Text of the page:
And now let the reader consider how those will excuse their conduct to God, their own consciences, or the assembled world of men and angels in the day of final judgment, who neglect this salvation; a salvation which has so glorious an Author, which is so unspeakably great and excellent in itself, has cost such an immense price, and to attest and confirm which God’s almighty power has been exerted in so extraordinary a manner in signs and wonders innumerable; yea, “has waked and worked for ages.” But who are they that may properly be said to neglect this salvation? Surely not those merely who disbelieve and reject the gospel, which proclaims, displays, and offers it; or who oppose and persecute the preachers and professors of it; but those who, as the expression used here by the apostle means, make light of it, have little or no care or concern about it, and consequently take no pains to become partakers of it. All do and will neglect this salvation who do not, 1st, See their want of it, and their undone state without it; who are not convinced of its absolute necessity and great excellence; 2d, Who do not earnestly and perseveringly desire it, and hunger and thirst for the enjoyment of it; 3d, Who do not diligently seek it in the use of the means which God has appointed, the private and public means of grace, such as hearing, reading, and meditating on the word of God, prayer, watchfulness, self-denial, and taking up the daily cross; 4th, Who do not humble themselves before God in true, genuine repentance, and bring forth fruit worthy of repentance; 5th, Who do not embrace the gospel in all its branches, its truths, precepts, and promises; its doctrines, privileges, and duties; and the Lord Jesus, its blessed Author, in all his offices and characters, in faith, love, and new obedience. Nay, and, 6th, They, in some measure at least, neglect this salvation who, having experienced one part of it, as, for instance, a sense of pardon and the divine favour, yet do not go forward with zeal and diligence in pursuit of what remains, namely, perfect holiness, and eternal glory. And these, 7th, Most of all neglect this salvation who, having begun in the Spirit, end in the flesh; who fall from grace, and turn from the holy commandment delivered to them; whose case the apostle represents in a just but awful light, Hebrews 6:4-8; Hebrews 10:26-31; Hebrews 12:25-27. From which passages the reader may learn how the neglecters of this salvation in general, and apostates, or back-sliders, in particular, may expect to escape. The truth, with respect to this, Isaiah , 1 st, That mankind in general being by nature and practice in a lost state, a state of ignorance and sin, of guilt, condemnation, and wrath, of depravity, weakness, and misery; and this salvation being provided for their recovery, they who neglect it of course remain in that lost estate, unenlightened, unpardoned, unchanged, unholy, and unhappy. They sin against the remedy, the only remedy which the wisdom of God hath found out for man’s restoration, and therefore must perish without remedy. This is not all; they have, 2d, To expect a superadded and increased misery for neglecting the glorious salvation provided for them; provided at so great an expense of love and sufferings, and with so great an apparatus of grace and mercy. This passage proves this point to a demonstration; as do also the other paragraphs above referred to. Observe, reader, the greatness of the salvation — its eternity — the glory of its Author — the amazing sufferings he endured — the various and extraordinary gifts and operations of the Holy Ghost, that in former ages sealed and signalized this divine dispensation — the pardon and grace offered to us, and urged upon us — the advices, exhortations, entreaties, and warnings of ministers and others, who had our salvation at heart; — in short, the various means made use of, in various ways, to bring us to the knowledge and enjoyment of this salvation: — all these must aggravate our guilt, and increase our condemnation and future punishment, if we neglect it. 2:1-4 Christ being proved to be superior to the angels, this doctrine is applied. Our minds and memories are like a leaky vessel, they do not, without much care, retain what is poured into them. This proceeds from the corruption of our nature, temptations, worldly cares, and pleasures. Sinning against the gospel is neglect of this great salvation; it is a contempt of the saving grace of God in Christ, making light of it, not caring for it, not regarding either the worth of gospel grace, or the want of it, and our undone state without it. The Lord's judgments under the gospel dispensation are chiefly spiritual, but are on that account the more to be dreaded. Here is an appeal to the consciences of sinners. Even partial neglects will not escape rebukes; they often bring darkness on the souls they do not finally ruin. The setting forth the gospel was continued and confirmed by those who heard Christ, by the evangelists and apostles, who were witnesses of what Jesus Christ began both to do and to teach; and by the gifts of the Holy Ghost, qualified for the work to which they were called. And all this according to God's own will. It was the will of God that we should have sure ground for our faith, and a strong foundation for our hope in receiving the gospel. Let us mind this one thing needful, and attend to the Holy Scriptures, written by those who heard the words of our gracious Lord, and were inspired by his Spirit; then we shall be blessed with the good part that cannot be taken away.For if the word spoken by angels - The revelation in the Old Testament. It was indeed given by Yahweh, but it was the common opinion of the Hebrews that it was by the ministry of angels; see Acts 7:38, Acts 7:53 notes, and Galatians 3:19 note, where this point is fully considered. As Paul was discoursing here of the superiority of the Redeemer to the angels, it was to the point to refer to the fact that the Law had been given by the ministry of angels.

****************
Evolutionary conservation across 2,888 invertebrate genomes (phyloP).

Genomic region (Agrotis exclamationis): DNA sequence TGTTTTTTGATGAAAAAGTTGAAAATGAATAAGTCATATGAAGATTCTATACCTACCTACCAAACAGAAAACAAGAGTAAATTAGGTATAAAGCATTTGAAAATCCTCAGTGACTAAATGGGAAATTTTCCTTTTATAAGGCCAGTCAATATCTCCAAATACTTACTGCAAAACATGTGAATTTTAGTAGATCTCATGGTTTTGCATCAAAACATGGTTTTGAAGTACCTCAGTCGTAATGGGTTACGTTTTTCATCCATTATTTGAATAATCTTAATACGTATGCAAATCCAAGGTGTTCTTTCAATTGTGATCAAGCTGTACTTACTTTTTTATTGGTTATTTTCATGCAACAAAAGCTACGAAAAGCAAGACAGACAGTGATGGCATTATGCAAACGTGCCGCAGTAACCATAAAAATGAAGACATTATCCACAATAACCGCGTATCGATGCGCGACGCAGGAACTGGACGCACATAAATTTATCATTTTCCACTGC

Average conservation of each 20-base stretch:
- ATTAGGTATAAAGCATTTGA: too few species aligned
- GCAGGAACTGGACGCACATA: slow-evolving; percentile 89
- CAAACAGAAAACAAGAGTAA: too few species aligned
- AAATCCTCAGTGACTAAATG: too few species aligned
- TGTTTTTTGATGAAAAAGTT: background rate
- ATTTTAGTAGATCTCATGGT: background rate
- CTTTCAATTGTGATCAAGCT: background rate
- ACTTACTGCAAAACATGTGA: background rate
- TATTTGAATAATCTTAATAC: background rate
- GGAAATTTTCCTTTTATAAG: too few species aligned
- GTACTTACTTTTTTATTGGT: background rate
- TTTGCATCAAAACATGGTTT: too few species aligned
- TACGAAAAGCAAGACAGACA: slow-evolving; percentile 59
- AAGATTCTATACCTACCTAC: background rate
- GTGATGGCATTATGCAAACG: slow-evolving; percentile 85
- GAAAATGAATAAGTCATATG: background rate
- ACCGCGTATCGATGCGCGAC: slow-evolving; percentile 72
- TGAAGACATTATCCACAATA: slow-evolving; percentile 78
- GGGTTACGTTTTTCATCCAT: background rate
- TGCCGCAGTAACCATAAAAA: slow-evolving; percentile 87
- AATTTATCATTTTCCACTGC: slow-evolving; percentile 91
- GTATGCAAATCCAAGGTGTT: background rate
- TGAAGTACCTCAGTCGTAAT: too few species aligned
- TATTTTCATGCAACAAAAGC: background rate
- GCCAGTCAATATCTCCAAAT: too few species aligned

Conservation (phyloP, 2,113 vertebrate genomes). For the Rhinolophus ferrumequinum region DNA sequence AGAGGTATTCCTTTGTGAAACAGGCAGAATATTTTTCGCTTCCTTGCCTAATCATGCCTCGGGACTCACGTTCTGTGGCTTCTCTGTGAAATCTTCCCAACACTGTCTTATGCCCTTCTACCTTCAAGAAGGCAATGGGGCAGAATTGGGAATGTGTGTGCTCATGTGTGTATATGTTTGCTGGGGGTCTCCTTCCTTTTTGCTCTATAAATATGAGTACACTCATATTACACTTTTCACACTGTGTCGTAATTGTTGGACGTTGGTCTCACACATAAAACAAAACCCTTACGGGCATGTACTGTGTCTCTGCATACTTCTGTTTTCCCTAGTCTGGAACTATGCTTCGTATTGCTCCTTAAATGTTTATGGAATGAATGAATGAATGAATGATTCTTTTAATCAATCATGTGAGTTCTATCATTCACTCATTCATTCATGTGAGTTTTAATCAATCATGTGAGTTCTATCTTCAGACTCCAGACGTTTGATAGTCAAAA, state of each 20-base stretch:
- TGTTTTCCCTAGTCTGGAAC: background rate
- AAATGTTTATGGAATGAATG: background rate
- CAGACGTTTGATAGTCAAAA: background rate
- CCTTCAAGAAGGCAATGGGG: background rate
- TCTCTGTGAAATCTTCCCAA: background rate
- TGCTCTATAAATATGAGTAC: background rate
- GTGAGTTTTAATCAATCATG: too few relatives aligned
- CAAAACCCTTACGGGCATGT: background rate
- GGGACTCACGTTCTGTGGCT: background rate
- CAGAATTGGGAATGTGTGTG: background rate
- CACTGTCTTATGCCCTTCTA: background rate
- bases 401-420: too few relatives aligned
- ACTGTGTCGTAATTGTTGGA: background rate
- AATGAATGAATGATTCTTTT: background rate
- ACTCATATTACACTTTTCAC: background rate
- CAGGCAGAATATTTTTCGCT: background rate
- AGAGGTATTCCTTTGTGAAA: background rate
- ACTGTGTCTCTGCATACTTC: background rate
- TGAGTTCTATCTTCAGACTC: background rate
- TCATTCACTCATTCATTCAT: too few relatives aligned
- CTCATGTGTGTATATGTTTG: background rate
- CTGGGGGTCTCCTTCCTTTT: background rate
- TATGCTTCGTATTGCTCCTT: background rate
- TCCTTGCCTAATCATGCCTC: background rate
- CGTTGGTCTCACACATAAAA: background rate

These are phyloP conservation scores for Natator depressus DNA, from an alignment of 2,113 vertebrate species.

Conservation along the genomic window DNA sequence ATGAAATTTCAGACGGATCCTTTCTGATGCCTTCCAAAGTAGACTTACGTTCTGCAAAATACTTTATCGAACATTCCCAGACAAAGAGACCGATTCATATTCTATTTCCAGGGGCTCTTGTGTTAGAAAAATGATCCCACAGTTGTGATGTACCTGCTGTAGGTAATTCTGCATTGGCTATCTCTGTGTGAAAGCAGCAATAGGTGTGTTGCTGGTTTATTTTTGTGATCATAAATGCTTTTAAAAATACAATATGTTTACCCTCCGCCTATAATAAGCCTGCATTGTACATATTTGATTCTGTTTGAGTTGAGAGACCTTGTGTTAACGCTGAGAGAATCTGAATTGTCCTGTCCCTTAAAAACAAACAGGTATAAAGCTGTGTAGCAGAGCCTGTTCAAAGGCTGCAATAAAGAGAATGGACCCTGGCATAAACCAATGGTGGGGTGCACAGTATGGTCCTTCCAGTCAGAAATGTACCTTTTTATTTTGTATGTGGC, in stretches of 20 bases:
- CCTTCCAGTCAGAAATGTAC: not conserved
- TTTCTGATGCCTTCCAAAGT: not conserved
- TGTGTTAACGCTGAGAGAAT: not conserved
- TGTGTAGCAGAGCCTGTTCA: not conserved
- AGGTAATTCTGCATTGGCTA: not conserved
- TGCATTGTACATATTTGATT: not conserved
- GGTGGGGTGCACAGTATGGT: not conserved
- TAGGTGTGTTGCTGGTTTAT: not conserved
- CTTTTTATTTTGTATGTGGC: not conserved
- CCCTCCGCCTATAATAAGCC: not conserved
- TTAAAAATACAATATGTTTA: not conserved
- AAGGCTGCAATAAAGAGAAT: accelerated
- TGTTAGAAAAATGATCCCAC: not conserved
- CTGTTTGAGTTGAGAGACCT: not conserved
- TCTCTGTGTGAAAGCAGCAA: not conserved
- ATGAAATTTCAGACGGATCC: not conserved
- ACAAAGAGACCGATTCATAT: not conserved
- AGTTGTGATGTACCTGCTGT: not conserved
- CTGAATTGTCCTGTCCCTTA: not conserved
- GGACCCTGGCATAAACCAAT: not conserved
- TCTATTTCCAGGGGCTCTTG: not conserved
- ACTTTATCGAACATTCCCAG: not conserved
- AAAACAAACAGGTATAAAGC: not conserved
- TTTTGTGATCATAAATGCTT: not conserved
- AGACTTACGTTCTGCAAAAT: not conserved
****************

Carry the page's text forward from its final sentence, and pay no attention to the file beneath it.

Was steadfast - Was firm - βέβαιος bebaios; settled - established. It was not vacillating and fluctuating. It determined what crime was, and it was firm in its punishment. It did not yield to circumstances; but if not obeyed in all respects, it denounced punishment. The idea here is not that everything was "fulfilled," but it is that the Law so given could not be violated with impunity. It was not safe to violate it, but it took notice of the slightest failure to yield perfect obedience to its demands.